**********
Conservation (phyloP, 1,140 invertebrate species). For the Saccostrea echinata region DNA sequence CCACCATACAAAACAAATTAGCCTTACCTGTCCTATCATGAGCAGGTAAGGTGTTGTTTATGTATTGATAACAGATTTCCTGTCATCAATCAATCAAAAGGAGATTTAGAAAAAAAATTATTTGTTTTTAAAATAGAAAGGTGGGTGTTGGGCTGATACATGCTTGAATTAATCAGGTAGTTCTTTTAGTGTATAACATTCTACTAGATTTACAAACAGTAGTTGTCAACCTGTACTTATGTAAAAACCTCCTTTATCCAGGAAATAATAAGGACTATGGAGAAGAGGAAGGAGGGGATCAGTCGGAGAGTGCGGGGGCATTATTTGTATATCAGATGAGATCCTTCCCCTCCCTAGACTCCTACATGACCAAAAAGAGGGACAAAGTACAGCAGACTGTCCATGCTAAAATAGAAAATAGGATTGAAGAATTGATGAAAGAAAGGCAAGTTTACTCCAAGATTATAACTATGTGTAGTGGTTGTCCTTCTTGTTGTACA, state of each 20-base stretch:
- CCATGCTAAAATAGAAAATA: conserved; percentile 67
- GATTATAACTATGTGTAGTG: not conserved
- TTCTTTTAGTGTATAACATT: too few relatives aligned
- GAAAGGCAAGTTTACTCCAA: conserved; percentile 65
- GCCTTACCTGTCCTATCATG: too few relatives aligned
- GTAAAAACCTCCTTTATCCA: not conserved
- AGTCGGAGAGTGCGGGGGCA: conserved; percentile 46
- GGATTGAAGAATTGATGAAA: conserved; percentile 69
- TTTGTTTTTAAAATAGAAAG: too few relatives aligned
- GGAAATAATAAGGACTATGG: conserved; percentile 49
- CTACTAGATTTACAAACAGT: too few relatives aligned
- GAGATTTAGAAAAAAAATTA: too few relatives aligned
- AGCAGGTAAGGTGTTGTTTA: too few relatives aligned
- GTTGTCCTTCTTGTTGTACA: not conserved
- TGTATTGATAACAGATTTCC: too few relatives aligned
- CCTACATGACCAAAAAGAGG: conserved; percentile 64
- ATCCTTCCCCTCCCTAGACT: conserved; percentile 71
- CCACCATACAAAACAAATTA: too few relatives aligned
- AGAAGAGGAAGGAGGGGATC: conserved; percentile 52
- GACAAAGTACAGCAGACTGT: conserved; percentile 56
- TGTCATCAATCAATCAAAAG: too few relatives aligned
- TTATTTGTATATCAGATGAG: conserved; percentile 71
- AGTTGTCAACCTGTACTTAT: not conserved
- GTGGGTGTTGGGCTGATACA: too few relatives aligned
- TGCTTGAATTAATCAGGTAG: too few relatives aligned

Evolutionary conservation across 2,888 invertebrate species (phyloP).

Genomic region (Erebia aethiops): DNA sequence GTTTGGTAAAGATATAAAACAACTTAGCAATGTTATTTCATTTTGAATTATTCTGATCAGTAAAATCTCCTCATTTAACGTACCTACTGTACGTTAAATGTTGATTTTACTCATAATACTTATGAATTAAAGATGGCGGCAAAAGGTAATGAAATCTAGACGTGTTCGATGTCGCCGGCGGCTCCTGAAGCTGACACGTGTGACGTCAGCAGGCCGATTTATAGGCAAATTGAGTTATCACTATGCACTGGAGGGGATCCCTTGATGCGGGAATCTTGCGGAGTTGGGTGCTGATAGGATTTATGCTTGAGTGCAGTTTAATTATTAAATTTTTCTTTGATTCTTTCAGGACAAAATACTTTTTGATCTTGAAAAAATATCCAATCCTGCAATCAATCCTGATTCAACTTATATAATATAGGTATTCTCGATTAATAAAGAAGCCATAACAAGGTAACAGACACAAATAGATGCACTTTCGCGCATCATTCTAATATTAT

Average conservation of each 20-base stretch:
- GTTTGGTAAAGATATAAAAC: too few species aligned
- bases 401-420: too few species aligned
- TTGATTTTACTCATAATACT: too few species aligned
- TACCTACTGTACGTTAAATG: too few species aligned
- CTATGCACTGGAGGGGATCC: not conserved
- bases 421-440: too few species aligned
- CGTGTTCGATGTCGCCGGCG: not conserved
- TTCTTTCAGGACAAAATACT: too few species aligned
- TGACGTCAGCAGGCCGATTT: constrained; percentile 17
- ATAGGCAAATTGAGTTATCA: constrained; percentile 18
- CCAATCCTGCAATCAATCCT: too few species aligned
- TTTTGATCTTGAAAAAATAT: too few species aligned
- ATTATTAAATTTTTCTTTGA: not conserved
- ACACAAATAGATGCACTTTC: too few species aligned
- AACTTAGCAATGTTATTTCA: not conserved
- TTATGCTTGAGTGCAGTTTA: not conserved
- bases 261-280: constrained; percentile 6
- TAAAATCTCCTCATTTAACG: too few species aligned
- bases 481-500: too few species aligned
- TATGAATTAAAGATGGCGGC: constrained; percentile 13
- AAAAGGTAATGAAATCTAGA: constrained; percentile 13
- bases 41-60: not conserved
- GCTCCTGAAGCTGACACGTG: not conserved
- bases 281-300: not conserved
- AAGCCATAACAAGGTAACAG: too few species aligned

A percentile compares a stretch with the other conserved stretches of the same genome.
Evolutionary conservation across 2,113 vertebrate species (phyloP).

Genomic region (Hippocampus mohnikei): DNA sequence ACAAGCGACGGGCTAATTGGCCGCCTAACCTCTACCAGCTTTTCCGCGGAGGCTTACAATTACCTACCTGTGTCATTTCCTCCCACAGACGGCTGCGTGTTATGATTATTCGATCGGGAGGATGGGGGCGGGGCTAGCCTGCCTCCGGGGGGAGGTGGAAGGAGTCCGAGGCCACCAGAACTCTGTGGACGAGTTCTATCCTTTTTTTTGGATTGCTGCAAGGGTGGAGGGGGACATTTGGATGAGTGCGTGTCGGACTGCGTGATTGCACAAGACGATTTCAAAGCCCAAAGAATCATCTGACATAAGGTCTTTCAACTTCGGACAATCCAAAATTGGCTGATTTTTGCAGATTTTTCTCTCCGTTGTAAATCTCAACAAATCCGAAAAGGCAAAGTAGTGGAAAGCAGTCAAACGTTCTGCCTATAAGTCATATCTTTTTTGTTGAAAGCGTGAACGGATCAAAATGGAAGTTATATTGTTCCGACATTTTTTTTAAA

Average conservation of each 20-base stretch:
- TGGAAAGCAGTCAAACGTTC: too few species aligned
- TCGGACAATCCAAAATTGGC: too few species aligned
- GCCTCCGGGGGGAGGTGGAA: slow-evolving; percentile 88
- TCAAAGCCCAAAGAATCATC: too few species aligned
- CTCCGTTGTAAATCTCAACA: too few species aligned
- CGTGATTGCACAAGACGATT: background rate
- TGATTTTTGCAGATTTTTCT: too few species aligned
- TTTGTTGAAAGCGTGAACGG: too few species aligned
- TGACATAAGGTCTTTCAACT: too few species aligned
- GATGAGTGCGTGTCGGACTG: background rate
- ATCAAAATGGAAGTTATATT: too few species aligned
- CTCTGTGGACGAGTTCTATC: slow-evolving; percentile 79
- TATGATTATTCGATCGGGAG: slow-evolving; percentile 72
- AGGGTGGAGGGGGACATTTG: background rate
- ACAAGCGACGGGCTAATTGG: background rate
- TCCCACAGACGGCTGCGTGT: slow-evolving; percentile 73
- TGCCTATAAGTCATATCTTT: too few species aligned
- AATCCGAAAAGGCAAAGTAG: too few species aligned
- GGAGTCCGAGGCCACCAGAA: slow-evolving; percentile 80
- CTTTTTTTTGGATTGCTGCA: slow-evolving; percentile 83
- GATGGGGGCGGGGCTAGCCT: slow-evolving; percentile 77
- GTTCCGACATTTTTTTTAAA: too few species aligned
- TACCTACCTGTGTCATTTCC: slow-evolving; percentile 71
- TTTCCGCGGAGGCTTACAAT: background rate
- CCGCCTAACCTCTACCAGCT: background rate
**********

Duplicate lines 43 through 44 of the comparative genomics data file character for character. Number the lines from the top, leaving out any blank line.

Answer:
- ACACAAATAGATGCACTTTC: too few species aligned
- AACTTAGCAATGTTATTTCA: not conserved